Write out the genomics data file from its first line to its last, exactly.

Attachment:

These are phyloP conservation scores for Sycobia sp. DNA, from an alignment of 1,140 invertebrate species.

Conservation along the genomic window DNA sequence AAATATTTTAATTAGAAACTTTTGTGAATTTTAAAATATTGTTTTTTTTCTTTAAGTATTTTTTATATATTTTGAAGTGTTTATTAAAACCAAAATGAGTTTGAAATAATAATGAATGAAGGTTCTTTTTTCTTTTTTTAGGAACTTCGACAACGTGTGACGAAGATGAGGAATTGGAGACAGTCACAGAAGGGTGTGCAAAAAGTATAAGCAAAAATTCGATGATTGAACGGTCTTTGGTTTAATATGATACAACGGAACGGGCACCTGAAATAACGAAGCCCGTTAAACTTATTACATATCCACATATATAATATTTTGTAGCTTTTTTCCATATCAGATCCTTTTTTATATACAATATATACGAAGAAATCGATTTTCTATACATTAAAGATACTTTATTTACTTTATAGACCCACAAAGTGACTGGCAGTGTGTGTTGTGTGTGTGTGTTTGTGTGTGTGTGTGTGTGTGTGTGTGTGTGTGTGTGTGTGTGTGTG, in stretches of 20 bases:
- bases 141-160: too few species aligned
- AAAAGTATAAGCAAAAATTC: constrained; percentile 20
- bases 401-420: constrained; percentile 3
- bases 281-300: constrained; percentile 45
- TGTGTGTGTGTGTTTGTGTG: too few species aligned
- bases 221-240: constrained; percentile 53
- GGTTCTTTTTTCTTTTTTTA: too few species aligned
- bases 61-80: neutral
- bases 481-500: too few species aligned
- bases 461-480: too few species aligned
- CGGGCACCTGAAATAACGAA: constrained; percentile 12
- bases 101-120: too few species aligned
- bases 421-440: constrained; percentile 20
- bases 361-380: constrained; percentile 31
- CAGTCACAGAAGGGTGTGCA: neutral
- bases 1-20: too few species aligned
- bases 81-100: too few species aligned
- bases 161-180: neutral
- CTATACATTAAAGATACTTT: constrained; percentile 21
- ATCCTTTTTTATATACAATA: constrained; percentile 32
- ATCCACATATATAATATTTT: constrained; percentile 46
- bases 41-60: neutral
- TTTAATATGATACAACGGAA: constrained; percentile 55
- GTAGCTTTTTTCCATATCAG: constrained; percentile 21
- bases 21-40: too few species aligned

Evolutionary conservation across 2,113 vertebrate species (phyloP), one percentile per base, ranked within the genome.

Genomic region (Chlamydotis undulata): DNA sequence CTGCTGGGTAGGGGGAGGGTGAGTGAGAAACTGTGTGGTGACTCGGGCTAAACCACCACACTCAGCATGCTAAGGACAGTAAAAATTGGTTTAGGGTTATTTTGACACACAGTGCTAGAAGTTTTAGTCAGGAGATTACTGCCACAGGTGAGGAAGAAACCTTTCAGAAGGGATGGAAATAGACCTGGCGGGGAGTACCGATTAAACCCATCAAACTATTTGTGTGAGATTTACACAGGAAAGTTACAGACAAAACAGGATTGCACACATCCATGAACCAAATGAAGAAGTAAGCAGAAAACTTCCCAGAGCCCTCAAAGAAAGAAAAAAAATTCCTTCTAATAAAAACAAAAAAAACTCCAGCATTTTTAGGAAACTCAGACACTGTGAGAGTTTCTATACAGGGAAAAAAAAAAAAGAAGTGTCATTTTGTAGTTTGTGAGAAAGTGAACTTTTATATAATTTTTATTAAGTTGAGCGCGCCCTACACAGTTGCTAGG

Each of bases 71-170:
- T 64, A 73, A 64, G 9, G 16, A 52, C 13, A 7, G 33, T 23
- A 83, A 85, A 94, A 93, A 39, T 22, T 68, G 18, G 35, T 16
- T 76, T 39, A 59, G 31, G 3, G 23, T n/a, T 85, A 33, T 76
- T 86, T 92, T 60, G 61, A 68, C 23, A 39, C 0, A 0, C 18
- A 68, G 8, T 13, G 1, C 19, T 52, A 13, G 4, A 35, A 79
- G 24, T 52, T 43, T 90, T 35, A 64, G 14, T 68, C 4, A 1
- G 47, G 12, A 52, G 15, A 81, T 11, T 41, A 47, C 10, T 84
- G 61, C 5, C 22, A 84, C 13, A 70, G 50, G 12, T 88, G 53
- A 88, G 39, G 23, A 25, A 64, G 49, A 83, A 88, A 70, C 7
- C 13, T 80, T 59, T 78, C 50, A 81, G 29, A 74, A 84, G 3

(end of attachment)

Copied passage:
These are phyloP conservation scores for Sycobia sp. DNA, from an alignment of 1,140 invertebrate species.

Conservation along the genomic window DNA sequence AAATATTTTAATTAGAAACTTTTGTGAATTTTAAAATATTGTTTTTTTTCTTTAAGTATTTTTTATATATTTTGAAGTGTTTATTAAAACCAAAATGAGTTTGAAATAATAATGAATGAAGGTTCTTTTTTCTTTTTTTAGGAACTTCGACAACGTGTGACGAAGATGAGGAATTGGAGACAGTCACAGAAGGGTGTGCAAAAAGTATAAGCAAAAATTCGATGATTGAACGGTCTTTGGTTTAATATGATACAACGGAACGGGCACCTGAAATAACGAAGCCCGTTAAACTTATTACATATCCACATATATAATATTTTGTAGCTTTTTTCCATATCAGATCCTTTTTTATATACAATATATACGAAGAAATCGATTTTCTATACATTAAAGATACTTTATTTACTTTATAGACCCACAAAGTGACTGGCAGTGTGTGTTGTGTGTGTGTGTTTGTGTGTGTGTGTGTGTGTGTGTGTGTGTGTGTGTGTGTGTGTGTG, in stretches of 20 bases:
- bases 141-160: too few species aligned
- AAAAGTATAAGCAAAAATTC: constrained; percentile 20
- bases 401-420: constrained; percentile 3
- bases 281-300: constrained; percentile 45
- TGTGTGTGTGTGTTTGTGTG: too few species aligned
- bases 221-240: constrained; percentile 53
- GGTTCTTTTTTCTTTTTTTA: too few species aligned
- bases 61-80: neutral
- bases 481-500: too few species aligned
- bases 461-480: too few species aligned
- CGGGCACCTGAAATAACGAA: constrained; percentile 12
- bases 101-120: too few species aligned
- bases 421-440: constrained; percentile 20
- bases 361-380: constrained; percentile 31
- CAGTCACAGAAGGGTGTGCA: neutral
- bases 1-20: too few species aligned
- bases 81-100: too few species aligned
- bases 161-180: neutral
- CTATACATTAAAGATACTTT: constrained; percentile 21
- ATCCTTTTTTATATACAATA: constrained; percentile 32
- ATCCACATATATAATATTTT: constrained; percentile 46
- bases 41-60: neutral
- TTTAATATGATACAACGGAA: constrained; percentile 55
- GTAGCTTTTTTCCATATCAG: constrained; percentile 21
- bases 21-40: too few species aligned

Evolutionary conservation across 2,113 vertebrate species (phyloP), one percentile per base, ranked within the genome.

Genomic region (Chlamydotis undulata): DNA sequence CTGCTGGGTAGGGGGAGGGTGAGTGAGAAACTGTGTGGTGACTCGGGCTAAACCACCACACTCAGCATGCTAAGGACAGTAAAAATTGGTTTAGGGTTATTTTGACACACAGTGCTAGAAGTTTTAGTCAGGAGATTACTGCCACAGGTGAGGAAGAAACCTTTCAGAAGGGATGGAAATAGACCTGGCGGGGAGTACCGATTAAACCCATCAAACTATTTGTGTGAGATTTACACAGGAAAGTTACAGACAAAACAGGATTGCACACATCCATGAACCAAATGAAGAAGTAAGCAGAAAACTTCCCAGAGCCCTCAAAGAAAGAAAAAAAATTCCTTCTAATAAAAACAAAAAAAACTCCAGCATTTTTAGGAAACTCAGACACTGTGAGAGTTTCTATACAGGGAAAAAAAAAAAAGAAGTGTCATTTTGTAGTTTGTGAGAAAGTGAACTTTTATATAATTTTTATTAAGTTGAGCGCGCCCTACACAGTTGCTAGG

Each of bases 71-170:
- T 64, A 73, A 64, G 9, G 16, A 52, C 13, A 7, G 33, T 23
- A 83, A 85, A 94, A 93, A 39, T 22, T 68, G 18, G 35, T 16
- T 76, T 39, A 59, G 31, G 3, G 23, T n/a, T 85, A 33, T 76
- T 86, T 92, T 60, G 61, A 68, C 23, A 39, C 0, A 0, C 18
- A 68, G 8, T 13, G 1, C 19, T 52, A 13, G 4, A 35, A 79
- G 24, T 52, T 43, T 90, T 35, A 64, G 14, T 68, C 4, A 1
- G 47, G 12, A 52, G 15, A 81, T 11, T 41, A 47, C 10, T 84
- G 61, C 5, C 22, A 84, C 13, A 70, G 50, G 12, T 88, G 53
- A 88, G 39, G 23, A 25, A 64, G 49, A 83, A 88, A 70, C 7
- C 13, T 80, T 59, T 78, C 50, A 81, G 29, A 74, A 84, G 3